What the Reserve Bank of Australia interest rate cut means for you

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In a move specifically designed to help boost the economy, the Reserve Bank (RBA) has cut interest rates to a record low of 0.1%, from the previous low of 0.25%. They have also given a clear indication that rates are unlikely to increase for at least three years.

As well as the rate cut, they have also committed to buying $100 billion of bonds at both a national and state level to further help stimulate economic activity – so-called ‘quantitative easing’.

Although this is often seen as being a measure that could trigger a rise in inflation, they feel they have sufficient scope to do this as inflation is currently at just 0.7%, well below the bank’s stated target range of 2-3%.

The reasons for the Reserve Bank of Australia interest rate cut

The idea behind both measures is they’ll stimulate economic activity by encouraging individuals and businesses to borrow money to invest, and therefore stimulate activity and growth.

Announcing the measures on 2 November, RBA governor, Andrew Lowe, spoke of the ‘dire state of the Australian economy’ and said that ‘if we need to do more, we will’.

The federal treasurer, Josh Frydenberg, said the rate cut was ‘good news for households, good news for small businesses and it will complement what the Morrison government has already undertaken to support job creation across the economy’.

Coming soon after the treasurer’s recent budget statement, which announced a package of measures to support business and help drive investment and hopefully economic growth, it’s a clear sign that laissez-faire economics are not an option when it comes to the huge challenges posed by the Covid-19 pandemic.

The government have made it clear they are prepared to pull many economic levers to drive growth, and now the RBA are complementing their moves with dramatic steps of their own.

Part of an ongoing process

Since the Covid-19 outbreak in March, there have been a series of economic responses. It started with the initial stimulus package in March, further stimulus announcements midway through the year, and the treasurers budget statement in October. Now the RBA have also stepped in.

You’ll recall that, in the 2020 budget, treasurer Josh Frydenberg announced a whole series of policies designed to help individuals and businesses weather the current economic storm, and to continue to grow and invest as things start to settle down.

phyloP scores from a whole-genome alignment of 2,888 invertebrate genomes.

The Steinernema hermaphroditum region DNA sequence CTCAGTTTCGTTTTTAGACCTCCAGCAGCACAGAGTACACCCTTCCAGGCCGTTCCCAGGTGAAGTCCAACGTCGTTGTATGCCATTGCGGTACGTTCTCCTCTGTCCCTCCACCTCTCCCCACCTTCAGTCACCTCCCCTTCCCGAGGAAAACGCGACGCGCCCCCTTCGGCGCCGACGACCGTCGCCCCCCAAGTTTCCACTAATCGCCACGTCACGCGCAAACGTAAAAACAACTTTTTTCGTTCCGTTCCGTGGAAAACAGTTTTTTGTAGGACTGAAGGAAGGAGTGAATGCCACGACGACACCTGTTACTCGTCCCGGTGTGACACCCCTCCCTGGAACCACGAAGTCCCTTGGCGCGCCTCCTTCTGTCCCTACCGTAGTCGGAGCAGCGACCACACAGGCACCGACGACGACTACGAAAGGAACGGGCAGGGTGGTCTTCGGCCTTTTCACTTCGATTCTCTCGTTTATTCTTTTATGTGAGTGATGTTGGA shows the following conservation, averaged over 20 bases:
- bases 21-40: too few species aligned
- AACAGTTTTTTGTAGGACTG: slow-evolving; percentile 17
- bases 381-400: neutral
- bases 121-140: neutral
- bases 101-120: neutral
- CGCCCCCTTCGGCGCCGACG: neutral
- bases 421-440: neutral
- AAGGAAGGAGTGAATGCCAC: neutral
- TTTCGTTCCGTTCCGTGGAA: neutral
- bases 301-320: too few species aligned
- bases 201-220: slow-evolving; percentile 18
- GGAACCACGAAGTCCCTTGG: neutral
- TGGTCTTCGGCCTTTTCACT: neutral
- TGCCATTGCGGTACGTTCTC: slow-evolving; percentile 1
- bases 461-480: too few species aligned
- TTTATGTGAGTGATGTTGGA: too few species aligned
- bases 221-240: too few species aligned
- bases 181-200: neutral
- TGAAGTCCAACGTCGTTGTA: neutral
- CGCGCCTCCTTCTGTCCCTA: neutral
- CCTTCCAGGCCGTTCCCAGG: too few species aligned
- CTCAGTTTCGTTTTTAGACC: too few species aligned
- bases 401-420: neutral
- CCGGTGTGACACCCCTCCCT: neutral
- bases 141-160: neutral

The centrepiece was the bringing forward of tax cuts originally planned for 2022, and there were other measures designed to support business including:

  • Increased access to a range of small business tax concessions by reducing the small business entity turnover threshold to $10 million
  • Allowing all businesses with turnover less than $5 million to deduct the full cost of eligible capital assets purchased before the end of June 2022
  • Enabling eligible companies to carry back tax losses from the 2019-20, 2020-21 or 2021-22 income years to offset previously taxed profits in 2018-19 or later income years.

What this means for you

In a bid to actively help drive growth, the government and the RBA have created an environment that is very conducive to borrowing to invest in your business.

The bank rate has never been anywhere near as low as this, and that should reflect in the loan rates lenders will charge. It also makes mortgage lending attractive – especially with the RBA confirmation that rates should stay at this level for at least three years.

The rate reduction will particularly help you if:

  • You’re looking to buy a property or remortgage to raise money for home improvements. It’s expected mortgage rates will reflect the record low rate, in a bid to stimulate the housing market
  • You’re a business owner looking to raise money to invest in your business
  • You’re a net exporter, as measures should help keep the AUD competitive to help boost export activity.


It’s hoped that the combination of the RBA’s bond purchases, and lower interest rates, will help the country recover from the economic shock of the Covid-19 pandemic.

Lower borrowing rates will provide a welcome boost for homeowners – assuming lenders pass on rate reductions. They will also help to support businesses looking to invest for growth by creating a hospitable financial climate.

The hope is that business growth can lead us out of this recession. However, the economic recovery is still expected to be bumpy and drawn out and the outlook remains dependent on successful containment of the virus.

The recent positive news from pharmaceutical company, Pfizer, regarding a vaccine should help improve business and consumer confidence.

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